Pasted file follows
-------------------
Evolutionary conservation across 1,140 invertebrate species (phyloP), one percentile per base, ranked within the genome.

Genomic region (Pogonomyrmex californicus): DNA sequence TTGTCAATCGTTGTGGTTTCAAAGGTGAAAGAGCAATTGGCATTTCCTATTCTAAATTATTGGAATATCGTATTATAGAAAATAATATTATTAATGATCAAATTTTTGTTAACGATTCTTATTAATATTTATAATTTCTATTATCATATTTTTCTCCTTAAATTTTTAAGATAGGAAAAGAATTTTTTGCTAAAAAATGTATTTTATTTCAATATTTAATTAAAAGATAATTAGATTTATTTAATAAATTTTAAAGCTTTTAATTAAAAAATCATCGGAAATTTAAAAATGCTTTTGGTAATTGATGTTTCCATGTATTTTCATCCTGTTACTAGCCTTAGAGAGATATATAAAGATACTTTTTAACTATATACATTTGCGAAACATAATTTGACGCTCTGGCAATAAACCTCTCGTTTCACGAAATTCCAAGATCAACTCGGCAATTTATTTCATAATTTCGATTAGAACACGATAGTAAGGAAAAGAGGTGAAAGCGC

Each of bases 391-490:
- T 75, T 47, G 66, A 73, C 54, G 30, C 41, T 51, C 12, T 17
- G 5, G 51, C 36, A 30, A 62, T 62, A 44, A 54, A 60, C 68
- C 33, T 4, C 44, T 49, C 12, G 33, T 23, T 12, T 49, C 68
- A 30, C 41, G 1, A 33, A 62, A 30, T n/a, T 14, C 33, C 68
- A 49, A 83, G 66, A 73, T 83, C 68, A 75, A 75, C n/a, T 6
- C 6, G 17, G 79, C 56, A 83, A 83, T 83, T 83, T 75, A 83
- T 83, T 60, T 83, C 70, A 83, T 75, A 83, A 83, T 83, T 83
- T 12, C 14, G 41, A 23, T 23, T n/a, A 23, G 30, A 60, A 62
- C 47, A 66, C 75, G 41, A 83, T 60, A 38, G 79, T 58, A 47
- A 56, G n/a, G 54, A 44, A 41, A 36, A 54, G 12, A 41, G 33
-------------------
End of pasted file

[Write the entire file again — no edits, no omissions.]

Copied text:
Evolutionary conservation across 1,140 invertebrate species (phyloP), one percentile per base, ranked within the genome.

Genomic region (Pogonomyrmex californicus): DNA sequence TTGTCAATCGTTGTGGTTTCAAAGGTGAAAGAGCAATTGGCATTTCCTATTCTAAATTATTGGAATATCGTATTATAGAAAATAATATTATTAATGATCAAATTTTTGTTAACGATTCTTATTAATATTTATAATTTCTATTATCATATTTTTCTCCTTAAATTTTTAAGATAGGAAAAGAATTTTTTGCTAAAAAATGTATTTTATTTCAATATTTAATTAAAAGATAATTAGATTTATTTAATAAATTTTAAAGCTTTTAATTAAAAAATCATCGGAAATTTAAAAATGCTTTTGGTAATTGATGTTTCCATGTATTTTCATCCTGTTACTAGCCTTAGAGAGATATATAAAGATACTTTTTAACTATATACATTTGCGAAACATAATTTGACGCTCTGGCAATAAACCTCTCGTTTCACGAAATTCCAAGATCAACTCGGCAATTTATTTCATAATTTCGATTAGAACACGATAGTAAGGAAAAGAGGTGAAAGCGC

Each of bases 391-490:
- T 75, T 47, G 66, A 73, C 54, G 30, C 41, T 51, C 12, T 17
- G 5, G 51, C 36, A 30, A 62, T 62, A 44, A 54, A 60, C 68
- C 33, T 4, C 44, T 49, C 12, G 33, T 23, T 12, T 49, C 68
- A 30, C 41, G 1, A 33, A 62, A 30, T n/a, T 14, C 33, C 68
- A 49, A 83, G 66, A 73, T 83, C 68, A 75, A 75, C n/a, T 6
- C 6, G 17, G 79, C 56, A 83, A 83, T 83, T 83, T 75, A 83
- T 83, T 60, T 83, C 70, A 83, T 75, A 83, A 83, T 83, T 83
- T 12, C 14, G 41, A 23, T 23, T n/a, A 23, G 30, A 60, A 62
- C 47, A 66, C 75, G 41, A 83, T 60, A 38, G 79, T 58, A 47
- A 56, G n/a, G 54, A 44, A 41, A 36, A 54, G 12, A 41, G 33